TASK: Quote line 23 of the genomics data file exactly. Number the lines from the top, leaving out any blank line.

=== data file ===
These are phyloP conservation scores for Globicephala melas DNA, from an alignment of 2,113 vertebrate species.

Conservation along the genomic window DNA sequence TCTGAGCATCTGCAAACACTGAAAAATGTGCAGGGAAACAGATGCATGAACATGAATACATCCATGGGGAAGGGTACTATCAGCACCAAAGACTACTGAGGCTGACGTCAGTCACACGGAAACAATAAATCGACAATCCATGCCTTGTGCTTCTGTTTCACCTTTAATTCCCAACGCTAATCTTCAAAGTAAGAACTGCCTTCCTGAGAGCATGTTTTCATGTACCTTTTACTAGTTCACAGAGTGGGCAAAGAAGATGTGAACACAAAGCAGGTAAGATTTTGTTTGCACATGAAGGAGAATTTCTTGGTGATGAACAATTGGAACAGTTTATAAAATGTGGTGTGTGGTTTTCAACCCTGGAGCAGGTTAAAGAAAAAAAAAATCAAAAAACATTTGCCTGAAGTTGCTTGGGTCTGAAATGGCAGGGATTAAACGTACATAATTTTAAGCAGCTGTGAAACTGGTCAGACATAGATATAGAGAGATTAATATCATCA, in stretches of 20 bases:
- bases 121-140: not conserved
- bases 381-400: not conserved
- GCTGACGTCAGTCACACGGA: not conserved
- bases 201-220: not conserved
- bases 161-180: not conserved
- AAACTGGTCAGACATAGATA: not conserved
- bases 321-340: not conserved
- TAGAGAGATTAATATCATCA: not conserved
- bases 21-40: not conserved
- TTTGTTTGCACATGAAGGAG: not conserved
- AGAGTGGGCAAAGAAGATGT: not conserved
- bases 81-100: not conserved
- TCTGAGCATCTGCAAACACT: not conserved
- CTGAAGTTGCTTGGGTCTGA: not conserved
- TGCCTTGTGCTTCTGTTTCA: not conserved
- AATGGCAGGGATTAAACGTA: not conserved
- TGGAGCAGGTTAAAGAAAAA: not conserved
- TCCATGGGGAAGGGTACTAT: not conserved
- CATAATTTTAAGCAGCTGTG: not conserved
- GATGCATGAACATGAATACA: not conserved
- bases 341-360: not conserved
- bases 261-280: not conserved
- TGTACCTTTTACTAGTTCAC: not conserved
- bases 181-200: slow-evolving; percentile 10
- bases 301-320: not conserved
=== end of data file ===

- bases 341-360: not conserved